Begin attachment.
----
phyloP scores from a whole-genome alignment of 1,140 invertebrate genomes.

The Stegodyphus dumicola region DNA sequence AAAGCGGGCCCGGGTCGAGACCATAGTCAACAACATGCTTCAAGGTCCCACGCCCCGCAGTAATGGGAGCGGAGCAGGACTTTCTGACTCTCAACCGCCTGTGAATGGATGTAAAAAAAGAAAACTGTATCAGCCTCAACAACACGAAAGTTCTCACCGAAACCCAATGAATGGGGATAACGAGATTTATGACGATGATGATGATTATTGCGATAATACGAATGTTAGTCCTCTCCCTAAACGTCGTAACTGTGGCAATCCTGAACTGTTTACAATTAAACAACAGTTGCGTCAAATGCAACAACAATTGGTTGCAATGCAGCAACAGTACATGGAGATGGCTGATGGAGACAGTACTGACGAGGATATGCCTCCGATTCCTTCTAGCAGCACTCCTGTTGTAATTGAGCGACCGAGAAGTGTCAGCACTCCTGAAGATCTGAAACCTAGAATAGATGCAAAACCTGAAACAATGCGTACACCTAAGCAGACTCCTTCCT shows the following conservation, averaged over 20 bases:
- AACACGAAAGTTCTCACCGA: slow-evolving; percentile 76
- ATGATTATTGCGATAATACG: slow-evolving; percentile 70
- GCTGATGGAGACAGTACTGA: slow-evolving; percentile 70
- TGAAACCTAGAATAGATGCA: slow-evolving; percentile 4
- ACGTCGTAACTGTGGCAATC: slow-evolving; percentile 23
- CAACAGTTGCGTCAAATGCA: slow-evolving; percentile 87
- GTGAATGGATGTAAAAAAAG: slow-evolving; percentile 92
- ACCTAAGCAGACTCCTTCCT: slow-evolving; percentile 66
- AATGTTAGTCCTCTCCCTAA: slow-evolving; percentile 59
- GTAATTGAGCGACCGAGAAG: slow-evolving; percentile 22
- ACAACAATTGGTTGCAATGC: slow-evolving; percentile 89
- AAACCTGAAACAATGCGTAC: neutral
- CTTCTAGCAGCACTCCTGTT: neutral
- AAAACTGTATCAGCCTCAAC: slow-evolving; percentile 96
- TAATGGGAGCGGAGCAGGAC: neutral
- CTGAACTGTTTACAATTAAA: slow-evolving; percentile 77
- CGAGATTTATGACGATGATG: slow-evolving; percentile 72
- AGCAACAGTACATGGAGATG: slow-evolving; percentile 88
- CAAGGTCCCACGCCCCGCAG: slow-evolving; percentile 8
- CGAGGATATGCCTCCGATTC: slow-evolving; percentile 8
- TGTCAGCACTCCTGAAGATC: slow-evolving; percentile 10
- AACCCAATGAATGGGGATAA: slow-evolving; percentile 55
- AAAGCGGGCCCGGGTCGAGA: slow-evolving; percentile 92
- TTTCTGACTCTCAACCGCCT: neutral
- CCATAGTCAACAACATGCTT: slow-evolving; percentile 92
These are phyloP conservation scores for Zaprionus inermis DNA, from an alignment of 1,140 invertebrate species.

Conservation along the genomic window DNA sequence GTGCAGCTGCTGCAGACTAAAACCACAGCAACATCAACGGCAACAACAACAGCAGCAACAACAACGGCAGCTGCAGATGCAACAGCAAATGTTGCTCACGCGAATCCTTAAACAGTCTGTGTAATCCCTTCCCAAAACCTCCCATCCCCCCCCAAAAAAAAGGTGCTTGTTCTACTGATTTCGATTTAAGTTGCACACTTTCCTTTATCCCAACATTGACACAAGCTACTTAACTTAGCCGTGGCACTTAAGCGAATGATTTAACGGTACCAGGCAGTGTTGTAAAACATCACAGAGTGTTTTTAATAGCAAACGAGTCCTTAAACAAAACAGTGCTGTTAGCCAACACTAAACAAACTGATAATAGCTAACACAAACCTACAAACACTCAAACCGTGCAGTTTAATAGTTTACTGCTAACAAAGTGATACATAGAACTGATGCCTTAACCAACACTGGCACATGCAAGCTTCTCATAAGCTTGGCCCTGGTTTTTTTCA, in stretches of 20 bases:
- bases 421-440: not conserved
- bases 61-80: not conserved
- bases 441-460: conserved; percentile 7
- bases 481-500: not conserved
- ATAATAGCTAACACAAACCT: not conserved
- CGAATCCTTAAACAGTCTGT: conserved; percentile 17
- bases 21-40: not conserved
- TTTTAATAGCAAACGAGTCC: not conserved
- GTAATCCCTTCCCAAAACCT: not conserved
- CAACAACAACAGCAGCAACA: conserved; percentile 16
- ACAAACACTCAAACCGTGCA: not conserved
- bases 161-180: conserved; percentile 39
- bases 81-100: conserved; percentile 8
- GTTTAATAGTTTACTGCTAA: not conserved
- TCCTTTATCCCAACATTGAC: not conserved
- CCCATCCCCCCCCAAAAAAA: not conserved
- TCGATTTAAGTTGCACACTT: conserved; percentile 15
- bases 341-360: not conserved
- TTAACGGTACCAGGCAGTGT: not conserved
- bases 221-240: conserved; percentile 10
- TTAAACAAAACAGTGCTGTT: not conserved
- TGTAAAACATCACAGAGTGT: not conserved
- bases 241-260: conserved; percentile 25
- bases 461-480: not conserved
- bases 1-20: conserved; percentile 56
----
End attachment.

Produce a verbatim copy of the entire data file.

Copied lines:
phyloP scores from a whole-genome alignment of 1,140 invertebrate genomes.

The Stegodyphus dumicola region DNA sequence AAAGCGGGCCCGGGTCGAGACCATAGTCAACAACATGCTTCAAGGTCCCACGCCCCGCAGTAATGGGAGCGGAGCAGGACTTTCTGACTCTCAACCGCCTGTGAATGGATGTAAAAAAAGAAAACTGTATCAGCCTCAACAACACGAAAGTTCTCACCGAAACCCAATGAATGGGGATAACGAGATTTATGACGATGATGATGATTATTGCGATAATACGAATGTTAGTCCTCTCCCTAAACGTCGTAACTGTGGCAATCCTGAACTGTTTACAATTAAACAACAGTTGCGTCAAATGCAACAACAATTGGTTGCAATGCAGCAACAGTACATGGAGATGGCTGATGGAGACAGTACTGACGAGGATATGCCTCCGATTCCTTCTAGCAGCACTCCTGTTGTAATTGAGCGACCGAGAAGTGTCAGCACTCCTGAAGATCTGAAACCTAGAATAGATGCAAAACCTGAAACAATGCGTACACCTAAGCAGACTCCTTCCT shows the following conservation, averaged over 20 bases:
- AACACGAAAGTTCTCACCGA: slow-evolving; percentile 76
- ATGATTATTGCGATAATACG: slow-evolving; percentile 70
- GCTGATGGAGACAGTACTGA: slow-evolving; percentile 70
- TGAAACCTAGAATAGATGCA: slow-evolving; percentile 4
- ACGTCGTAACTGTGGCAATC: slow-evolving; percentile 23
- CAACAGTTGCGTCAAATGCA: slow-evolving; percentile 87
- GTGAATGGATGTAAAAAAAG: slow-evolving; percentile 92
- ACCTAAGCAGACTCCTTCCT: slow-evolving; percentile 66
- AATGTTAGTCCTCTCCCTAA: slow-evolving; percentile 59
- GTAATTGAGCGACCGAGAAG: slow-evolving; percentile 22
- ACAACAATTGGTTGCAATGC: slow-evolving; percentile 89
- AAACCTGAAACAATGCGTAC: neutral
- CTTCTAGCAGCACTCCTGTT: neutral
- AAAACTGTATCAGCCTCAAC: slow-evolving; percentile 96
- TAATGGGAGCGGAGCAGGAC: neutral
- CTGAACTGTTTACAATTAAA: slow-evolving; percentile 77
- CGAGATTTATGACGATGATG: slow-evolving; percentile 72
- AGCAACAGTACATGGAGATG: slow-evolving; percentile 88
- CAAGGTCCCACGCCCCGCAG: slow-evolving; percentile 8
- CGAGGATATGCCTCCGATTC: slow-evolving; percentile 8
- TGTCAGCACTCCTGAAGATC: slow-evolving; percentile 10
- AACCCAATGAATGGGGATAA: slow-evolving; percentile 55
- AAAGCGGGCCCGGGTCGAGA: slow-evolving; percentile 92
- TTTCTGACTCTCAACCGCCT: neutral
- CCATAGTCAACAACATGCTT: slow-evolving; percentile 92
These are phyloP conservation scores for Zaprionus inermis DNA, from an alignment of 1,140 invertebrate species.

Conservation along the genomic window DNA sequence GTGCAGCTGCTGCAGACTAAAACCACAGCAACATCAACGGCAACAACAACAGCAGCAACAACAACGGCAGCTGCAGATGCAACAGCAAATGTTGCTCACGCGAATCCTTAAACAGTCTGTGTAATCCCTTCCCAAAACCTCCCATCCCCCCCCAAAAAAAAGGTGCTTGTTCTACTGATTTCGATTTAAGTTGCACACTTTCCTTTATCCCAACATTGACACAAGCTACTTAACTTAGCCGTGGCACTTAAGCGAATGATTTAACGGTACCAGGCAGTGTTGTAAAACATCACAGAGTGTTTTTAATAGCAAACGAGTCCTTAAACAAAACAGTGCTGTTAGCCAACACTAAACAAACTGATAATAGCTAACACAAACCTACAAACACTCAAACCGTGCAGTTTAATAGTTTACTGCTAACAAAGTGATACATAGAACTGATGCCTTAACCAACACTGGCACATGCAAGCTTCTCATAAGCTTGGCCCTGGTTTTTTTCA, in stretches of 20 bases:
- bases 421-440: not conserved
- bases 61-80: not conserved
- bases 441-460: conserved; percentile 7
- bases 481-500: not conserved
- ATAATAGCTAACACAAACCT: not conserved
- CGAATCCTTAAACAGTCTGT: conserved; percentile 17
- bases 21-40: not conserved
- TTTTAATAGCAAACGAGTCC: not conserved
- GTAATCCCTTCCCAAAACCT: not conserved
- CAACAACAACAGCAGCAACA: conserved; percentile 16
- ACAAACACTCAAACCGTGCA: not conserved
- bases 161-180: conserved; percentile 39
- bases 81-100: conserved; percentile 8
- GTTTAATAGTTTACTGCTAA: not conserved
- TCCTTTATCCCAACATTGAC: not conserved
- CCCATCCCCCCCCAAAAAAA: not conserved
- TCGATTTAAGTTGCACACTT: conserved; percentile 15
- bases 341-360: not conserved
- TTAACGGTACCAGGCAGTGT: not conserved
- bases 221-240: conserved; percentile 10
- TTAAACAAAACAGTGCTGTT: not conserved
- TGTAAAACATCACAGAGTGT: not conserved
- bases 241-260: conserved; percentile 25
- bases 461-480: not conserved
- bases 1-20: conserved; percentile 56